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Kentucky teacher named national PBS KIDS Early Learning Champion

Tara Haynes, a teacher at Little School, a preschool program run by the Pine Mountain Settlement School in Bledsoe, has been named a national PBS KIDS Early Learning Champion.

The new award program, sponsored by PBS KIDS, recognizes passionate educators from across the country who work with young children, from infants to second graders.

Open Tuesday through Thursdays from 11 am to 1 pm, Little School offers free, hands-on preschool education to children living in Harlan County, Kentucky, routinely ranked among the lowest-income earning counties in the country.

“Education is important, especially in the mountains of Eastern Kentucky. Our children need to know at all times they have unlimited potential, even if they have limited resources,” said Haynes, who serves as the lead teacher at Little School and also helped play a role in the preschool’s recent re-launch and development of its curriculum.

Nominated for the award by Pine Mountain Settlement School’s executive director, Geoff Marietta, Haynes is one of 17 honorees from across the country named in this year’s inaugural class of Early Learning Champions. (See full list of 2018 Early Learning Champions here.)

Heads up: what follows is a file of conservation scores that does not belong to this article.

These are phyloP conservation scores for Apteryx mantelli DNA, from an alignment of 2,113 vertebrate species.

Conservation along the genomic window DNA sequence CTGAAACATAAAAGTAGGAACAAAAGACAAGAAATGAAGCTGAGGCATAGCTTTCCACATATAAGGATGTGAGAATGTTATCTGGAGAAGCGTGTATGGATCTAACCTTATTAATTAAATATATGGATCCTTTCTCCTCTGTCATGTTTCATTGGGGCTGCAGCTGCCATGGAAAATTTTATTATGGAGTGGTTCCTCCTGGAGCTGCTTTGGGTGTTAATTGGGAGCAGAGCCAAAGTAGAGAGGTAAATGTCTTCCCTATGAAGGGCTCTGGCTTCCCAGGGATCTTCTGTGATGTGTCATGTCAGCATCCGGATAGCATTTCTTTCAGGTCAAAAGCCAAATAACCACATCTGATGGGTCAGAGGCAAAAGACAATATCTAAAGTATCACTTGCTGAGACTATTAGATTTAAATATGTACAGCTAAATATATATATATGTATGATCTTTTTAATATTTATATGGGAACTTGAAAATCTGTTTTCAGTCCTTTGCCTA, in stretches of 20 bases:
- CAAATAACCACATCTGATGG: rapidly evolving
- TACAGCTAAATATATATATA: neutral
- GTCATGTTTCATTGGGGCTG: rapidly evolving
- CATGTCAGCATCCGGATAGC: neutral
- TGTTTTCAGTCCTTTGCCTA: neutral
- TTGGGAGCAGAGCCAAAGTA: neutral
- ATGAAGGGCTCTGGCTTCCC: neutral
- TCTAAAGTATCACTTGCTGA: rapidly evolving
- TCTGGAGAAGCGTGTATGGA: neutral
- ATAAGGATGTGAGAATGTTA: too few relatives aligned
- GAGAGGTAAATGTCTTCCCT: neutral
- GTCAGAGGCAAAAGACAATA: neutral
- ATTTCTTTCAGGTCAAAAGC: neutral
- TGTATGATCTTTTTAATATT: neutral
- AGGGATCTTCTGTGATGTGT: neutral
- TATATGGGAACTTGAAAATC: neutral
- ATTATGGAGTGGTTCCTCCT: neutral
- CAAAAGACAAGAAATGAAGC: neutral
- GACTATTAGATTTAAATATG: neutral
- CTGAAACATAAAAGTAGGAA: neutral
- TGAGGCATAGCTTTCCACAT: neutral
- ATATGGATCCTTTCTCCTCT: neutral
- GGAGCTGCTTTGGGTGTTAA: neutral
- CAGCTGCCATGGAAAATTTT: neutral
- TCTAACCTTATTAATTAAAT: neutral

The honorees were each recognized in an awards ceremony at the NAEYC (National Association for the Education of Young Children) Conference in Washington, D.C. on Nov. 14-16 and participated in a PBS KIDS Early Learning Champions Summit at the conference on Nov. 17.

“Tara’s work at Little School is helping to prepare these young children for kindergarten and well beyond, and we’re proud of her accomplishment,” said Tonya Crum, KET senior director of education. “For the past few years, KET’s Early Childhood Education staff has worked with Pine Mountain Settlement School to offer free resources, camps, trainings and so much more.”

KET offers these free resources through a Ready To Learn grant from the Corporation for Public Broadcasting.

“My curriculum is based on kindergarten-readiness. It’s the simple things I need to teach them, like how to hold a book properly, how to hold a pencil, waiting your turn,” Haynes said. “The mountains naturally isolate us from our neighbors, and it can be more difficult for the kids who live here to interact with other kids. Little School gives them that chance – and that makes all the difference when they head into kindergarten.”